Note to Longboaters: Your drinking water is safe.
The 2008 Drinking Water Quality Summary that was sent to town residents last month reported high scores for the island’s water, which comes from Manatee County.
The water — on which the Longboat Key Public Works Department performs supplemental laboratory tests on a monthly basis — is also bacteria free.
The town collected four additional water samples in 2008 compared to 2007, for a total of 151 water samples. Every sample conducted was absent of bacteria.
The town was also due for its three-year check for lead and copper contaminants, which can corrode household plumbing. The test, performed in August 2008, showed that 20 samples taken from the water revealed that lead and copper levels fall between Environmental Protection Agency guidelines.
An asbestos cement-pipeline test, which is conducted every five years, showed in 2004 that a small portion of the town’s pipelines that have asbestos cement pipes were less than 0.184 million fibers per liter, well beneath the maximum allowable level of 7 million fibers per liter.
The town purchases its potable water from Manatee County, where it is treated and made safe for consumption before delivery to the town.
Town engineer Anne Ross said the town only has a few parameters to follow because the water is already put through several tests.
Manatee County water is a blend of purified groundwater and purified surface water.
The Manatee County Water Purification Plant, located on the shores of Lake Manatee, purifies both groundwater and surface water. The groundwater is purified by aeration, lime softening and filtration processes. These processes remove odor, hardness and microbiological organisms.
Surface water received from Manatee County is purified by carbon absorption, coagulation, sedimentation and filtration. These processes remove odor, color and organisms.
The filtered water from the two sources is then combined, and the water is further enhanced before leaving the plant. Water is disinfected to destroy organisms and made less corrosive
ON THE WEB
Utility customers were sent a copy of the water report earlier this month, and the report can also be found on the town’s Web site at www.longboatkey.org. If you have any questions, call the Public Works Department at 316-1988.
In 2008, Longboat Key’s average daily consumption of water was 1.83 million gallons per day, compared to 1.87 million gallons per day in 2007 and 1.91 million gallons per day in 2006.
That’s good news, because the town spends $1.30 for every 1,000 gallons of Manatee County potable water it receives for up to 2.5 million gallons of water per day.
But, if the town goes over the 2.5 million mark, it has to spend an additional $2.60 per 1,000 gallons of water for anything over 2.5 million gallons. In addition, any 1,000 gallons of water per day over 3 million gallons costs the town $4.54 per 1,000 gallons of water.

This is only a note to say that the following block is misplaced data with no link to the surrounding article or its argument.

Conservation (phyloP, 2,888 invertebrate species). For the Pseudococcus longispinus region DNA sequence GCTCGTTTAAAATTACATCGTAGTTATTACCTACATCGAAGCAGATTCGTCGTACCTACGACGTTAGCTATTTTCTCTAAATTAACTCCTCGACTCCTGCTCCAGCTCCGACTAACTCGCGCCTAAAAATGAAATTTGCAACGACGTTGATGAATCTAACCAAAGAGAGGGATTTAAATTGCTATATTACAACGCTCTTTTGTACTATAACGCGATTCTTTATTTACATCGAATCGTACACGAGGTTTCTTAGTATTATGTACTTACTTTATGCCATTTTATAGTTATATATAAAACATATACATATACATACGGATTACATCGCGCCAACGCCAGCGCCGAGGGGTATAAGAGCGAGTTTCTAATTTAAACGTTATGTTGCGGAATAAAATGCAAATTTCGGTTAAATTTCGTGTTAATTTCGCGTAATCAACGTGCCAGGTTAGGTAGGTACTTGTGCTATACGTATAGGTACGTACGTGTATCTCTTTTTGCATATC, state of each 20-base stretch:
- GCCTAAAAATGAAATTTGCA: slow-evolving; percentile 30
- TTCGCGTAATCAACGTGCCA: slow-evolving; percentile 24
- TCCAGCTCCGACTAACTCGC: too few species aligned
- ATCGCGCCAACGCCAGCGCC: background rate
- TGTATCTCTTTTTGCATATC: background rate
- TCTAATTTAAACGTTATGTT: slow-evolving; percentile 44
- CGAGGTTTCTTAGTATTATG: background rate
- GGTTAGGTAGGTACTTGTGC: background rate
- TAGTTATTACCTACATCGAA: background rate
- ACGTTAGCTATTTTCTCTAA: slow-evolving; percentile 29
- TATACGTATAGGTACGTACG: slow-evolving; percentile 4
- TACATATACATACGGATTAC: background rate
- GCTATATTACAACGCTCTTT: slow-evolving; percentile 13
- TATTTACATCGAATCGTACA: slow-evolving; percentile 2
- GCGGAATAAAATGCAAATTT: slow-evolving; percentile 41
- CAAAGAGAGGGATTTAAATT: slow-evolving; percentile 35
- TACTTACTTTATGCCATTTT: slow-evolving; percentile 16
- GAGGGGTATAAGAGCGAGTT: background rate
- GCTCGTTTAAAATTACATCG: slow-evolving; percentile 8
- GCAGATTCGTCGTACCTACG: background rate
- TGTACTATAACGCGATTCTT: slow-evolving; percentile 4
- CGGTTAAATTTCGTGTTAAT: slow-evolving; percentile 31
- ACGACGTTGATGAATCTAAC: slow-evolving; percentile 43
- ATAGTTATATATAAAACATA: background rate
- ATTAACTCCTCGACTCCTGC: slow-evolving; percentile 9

The penalties have added up over the years.
In 2003, the town chalked up 114 penalty days that cost $152,000 in fees. And in 2004, those penalty costs rose to $285,000.
But a water-conservation grant the town received through the Southwest Florida Water Management District in 2005 allowed town engineer Anne Ross to buy water-conservation kits and equipment that it can give to residents.
The results led to 59 penalty days and $22,000 in penalty costs for 2005; 56 penalty days resulting in $21,000 in penalties for 2006; and 57 penalty days for $16,000 in penalty costs for 2007.
And in 2008, while in the midst of a drought, the town amassed only 34 penalty days that resulted in $6,300 worth of fines.
At its Monday, July 6, regular meeting the Town Commission:
• The approval of Dr. Steven Newman’s medical director contract with the town of Longboat Key for another three years. The town will pay Newman $25,000 in 2010, $25,750 in 2011 and $26,522 in 2012. The town uses Newman’s license to perform fire-rescue paramedic work.
• The approval of a submerged lands easement from the state, which is needed as part of the permitting process for the town’s emergency water interconnect for city of Sarasota water.
• Early retirement incentive ordinances for eligible town firefighters, police officers and general employees in order to reduce expenses in the 2009-10 fiscal year that begins Oct. 1.
• Resolutions that complete the required documentation for approval of a bank-qualified loan and a state revolving fund loan application for town water-and-wastewater, capital-improvement projects.
• A resolution that allows the town to apply for a state revolving fund loan for the $1.3 million mid-Key pump station rehabilitation project and future potable waterpipe upsizing projects.
• A resolution for a $10,000 budget transfer from commission contingency funds to begin implementation of the Longboat Key Fire Rescue Volunteer Fire Department File of Life program.
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Miller shares Longboat lore
David Miller gave the Kiwanis Club of Longboat Key a history lesson Thursday, May 16, when he shared his memories of early island life.
Kiwanians get club recognition
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Hat's off to Dee Pelton, volunteers
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